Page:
So, what IS the number one reason for business failure?

     Dig deeper.  

     In the past few years, I personally experienced or had first-hand reported more than two dozen incidents involving owners, operators, and managers of sizeable, established businesses hurtling their business interests the wrong way down one-way streets with reckless abandon.

     All have either since collided or failed or are on their way

All have or had the following characteristics in common:

  • Lack of follow-through and a vested interest in maintaining the status quo (amazingly, even after hiring outside consultants to ignite, stimulate, and motivate!) 
  • Disregard for and disrespect of their employees, with tokenism providing the prevailing wind 
  • Disregard of the very talents and solutions they were outsourcing to shore up their own shortcomings (hard to believe, especially after paying for services, but true!) 
  • Complete resistance to initiate two-way “partnership style” communicating
  • Not having a sense of urgency.    

     I reduce all of these weaknesses to driving a business the wrong way on a one-way street. It’s noteworthy that many of them talk(ed) the good talk…but to themselves: Mission Statements with no teeth!

     Without keeping open to and encouraging two-way communication by exercising strong listening and feedback skills, by making assumptions instead of addressing differences, and by disregarding the very consulting input they were paying for (and then not providing feedback), they were/are setting themselves up for failure. 

The economy, under-capitalization, poor management, and over-regulation are excuses. Businesses succeed–even with all of these factors working against them–by communicating openly at all levels all of the time. Communicating openly at all levels all of the time is the ultimate trigger for business transparency.

Transparency, like pregnancy, cannot be half-way.

# # # or comment below. Thanks for visiting. 

Go for your goals, good night and God bless you!

One response so far

Dec 28 2008

New Year’s Resolution – WASH YOUR HANDS!

STOP business deaths


and staff infections NOW!


     By now, all of us know, or have heard (or we believe instinctively) that the majority of hospital deaths, complications compounded or initiated by staph infections can be traced back to caregiver professionals and support staff not properly and frequently enough washing their hands

     Who woulda thunk it?  Such a simple thing.

     Well, not only is it true, but I believe it’s even truer (though never researched) in business.  It’s no secret that the majority of business failures, corrupted products and innefective misguided staffs and services come from poor management. 

     Management (even when it’s more task than people oriented) is all about interfacing, interacting, and encountering.  It’s about keeping a clear and receptive mindset.  Open doors open minds!   

     Now I’m not talking about hot water, soap, scrubbing and towel drying.  I’m talking about:

  1. Closing your eyes for just 10 seconds (perhaps 5 if you’re telemarketing, and not at all if you’re driving!) before and after every customer/employee/vendor/investor encounter,
  2. Taking a deep breath (to focus and maintain blood pressure) and
  3. Mentally (imagining yourself) washing your hands, like a doctor between examinations.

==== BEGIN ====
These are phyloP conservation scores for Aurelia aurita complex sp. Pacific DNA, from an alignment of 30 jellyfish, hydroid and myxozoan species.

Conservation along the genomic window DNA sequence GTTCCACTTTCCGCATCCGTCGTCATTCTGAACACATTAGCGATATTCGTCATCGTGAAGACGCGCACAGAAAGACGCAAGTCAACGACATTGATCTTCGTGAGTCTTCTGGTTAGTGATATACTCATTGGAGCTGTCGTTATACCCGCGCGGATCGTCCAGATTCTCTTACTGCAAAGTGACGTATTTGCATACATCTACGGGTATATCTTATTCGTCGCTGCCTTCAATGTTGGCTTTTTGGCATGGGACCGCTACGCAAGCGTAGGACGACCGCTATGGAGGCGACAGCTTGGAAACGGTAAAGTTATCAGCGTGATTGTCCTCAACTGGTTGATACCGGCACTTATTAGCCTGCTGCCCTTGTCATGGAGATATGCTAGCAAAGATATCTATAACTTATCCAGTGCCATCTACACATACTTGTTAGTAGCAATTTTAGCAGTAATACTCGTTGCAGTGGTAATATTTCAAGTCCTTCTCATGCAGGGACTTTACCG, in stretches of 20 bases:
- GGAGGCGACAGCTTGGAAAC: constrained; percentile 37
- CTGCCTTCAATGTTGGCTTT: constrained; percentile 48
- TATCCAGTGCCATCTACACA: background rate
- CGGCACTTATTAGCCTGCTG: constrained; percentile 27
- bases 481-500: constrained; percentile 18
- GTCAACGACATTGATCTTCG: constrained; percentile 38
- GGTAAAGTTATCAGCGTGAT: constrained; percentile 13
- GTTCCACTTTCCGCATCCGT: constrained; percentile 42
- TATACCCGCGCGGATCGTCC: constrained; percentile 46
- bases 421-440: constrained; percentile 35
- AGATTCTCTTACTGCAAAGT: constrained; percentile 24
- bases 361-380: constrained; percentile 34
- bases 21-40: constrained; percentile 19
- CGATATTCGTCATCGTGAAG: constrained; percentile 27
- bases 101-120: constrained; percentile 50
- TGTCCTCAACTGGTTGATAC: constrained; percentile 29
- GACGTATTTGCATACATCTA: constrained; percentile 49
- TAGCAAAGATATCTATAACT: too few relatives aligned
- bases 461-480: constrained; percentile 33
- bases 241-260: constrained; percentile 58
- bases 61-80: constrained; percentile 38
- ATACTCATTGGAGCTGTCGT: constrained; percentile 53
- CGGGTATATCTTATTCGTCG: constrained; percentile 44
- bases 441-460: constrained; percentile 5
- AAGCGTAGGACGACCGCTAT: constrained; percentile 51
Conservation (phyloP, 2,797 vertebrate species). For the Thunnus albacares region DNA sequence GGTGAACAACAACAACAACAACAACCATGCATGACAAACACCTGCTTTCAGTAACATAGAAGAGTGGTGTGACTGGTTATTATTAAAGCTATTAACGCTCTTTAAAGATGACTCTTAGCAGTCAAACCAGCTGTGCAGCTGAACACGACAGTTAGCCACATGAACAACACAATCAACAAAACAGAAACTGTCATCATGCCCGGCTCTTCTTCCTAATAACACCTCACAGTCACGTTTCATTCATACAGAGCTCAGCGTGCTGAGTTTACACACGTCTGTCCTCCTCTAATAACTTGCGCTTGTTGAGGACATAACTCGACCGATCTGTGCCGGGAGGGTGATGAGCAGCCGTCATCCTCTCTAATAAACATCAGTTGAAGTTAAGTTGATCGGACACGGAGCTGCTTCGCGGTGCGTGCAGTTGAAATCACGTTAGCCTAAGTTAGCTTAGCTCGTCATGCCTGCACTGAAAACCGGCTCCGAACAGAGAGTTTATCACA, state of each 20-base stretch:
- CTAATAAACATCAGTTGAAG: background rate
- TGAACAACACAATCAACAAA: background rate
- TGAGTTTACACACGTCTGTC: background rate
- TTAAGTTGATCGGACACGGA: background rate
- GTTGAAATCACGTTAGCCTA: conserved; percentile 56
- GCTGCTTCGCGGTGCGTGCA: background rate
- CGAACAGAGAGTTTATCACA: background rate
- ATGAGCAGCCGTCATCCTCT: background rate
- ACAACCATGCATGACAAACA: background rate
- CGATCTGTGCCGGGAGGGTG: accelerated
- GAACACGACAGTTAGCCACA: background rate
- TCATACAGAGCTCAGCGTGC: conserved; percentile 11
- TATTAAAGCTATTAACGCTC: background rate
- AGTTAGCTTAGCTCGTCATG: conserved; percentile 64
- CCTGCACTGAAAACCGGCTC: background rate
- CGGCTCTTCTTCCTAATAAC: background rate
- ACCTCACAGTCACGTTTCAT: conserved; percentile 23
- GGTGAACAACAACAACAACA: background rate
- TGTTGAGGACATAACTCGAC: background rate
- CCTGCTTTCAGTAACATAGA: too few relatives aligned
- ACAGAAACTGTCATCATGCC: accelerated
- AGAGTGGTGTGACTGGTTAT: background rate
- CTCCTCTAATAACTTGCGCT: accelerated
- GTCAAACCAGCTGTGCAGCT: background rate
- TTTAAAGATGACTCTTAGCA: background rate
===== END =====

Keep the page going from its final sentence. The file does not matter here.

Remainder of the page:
For many who try or maintain this practice, it helps to go through a 2-3 second physical action of simply rubbing your hands together.  The action sends a reinforcing mental message to your brain.

     EVERY meeting, conference, phone call, email, letter, overnight delivery, and text message exchange, you are after all being a doctor, aren’t you? 

     You ARE examining, aren’t you? 

     You ARE listening, exploring, considering, assessing, recommending, deciding, weighing, evaluating, checking and re-checking, sizing up, assuring and reassuring, projecting, planning, strategizing, and predicting, aren’t you?

     And what happens to your brain when you’re on the fly and go straight from one encounter to another without –it sometimes seems– even breathing?  Go on, answer this last question.  I’ll wait.  Okay, and how does that stress translate to your body? 

     Headaches, backaches, toothaches, stiff neck, upset stomach, constipation, diarrhea, short temper, edginess, leg cramps, burning eyes, skin rash, urinary infection, or worse — cancer, heart problems?  Bottom line: is it worth it? 

     TRY THE 10-SECOND APPROACH for just one week –the first week of 2009 is a perfect test period.  Try it and see what happens. 

     Here’s what you’ll get:  IF you’re honest with yourself and IF you actually follow the presecription, you will be more tuned in to each person you communicate with; you will be noticeably more productive; you will GUARANTEED feel better – mentally, physically, and emotionally; you will more positively affect others around you. 

     Put reminder notes around you, or a sign over your desk, or stuck to your phone and computer screen.  Ask a co-worker, friend or associate to ask you: “Did you wash your hands?” before and after you turn a doorknob, before and after you lift and replace your phone, start or end your meeting . . . improvise here; just keep making the effort. 

     You will, I promise, astound yourself!     halalpiar

Okay, we’ve got one last Christmas-Business-Politics thing to say, and it’s best summed up by this high level laugh (and maybe cry too!) “C-SPAN Coverage” of Santa in Washington . . . definitely worth the check-it-out!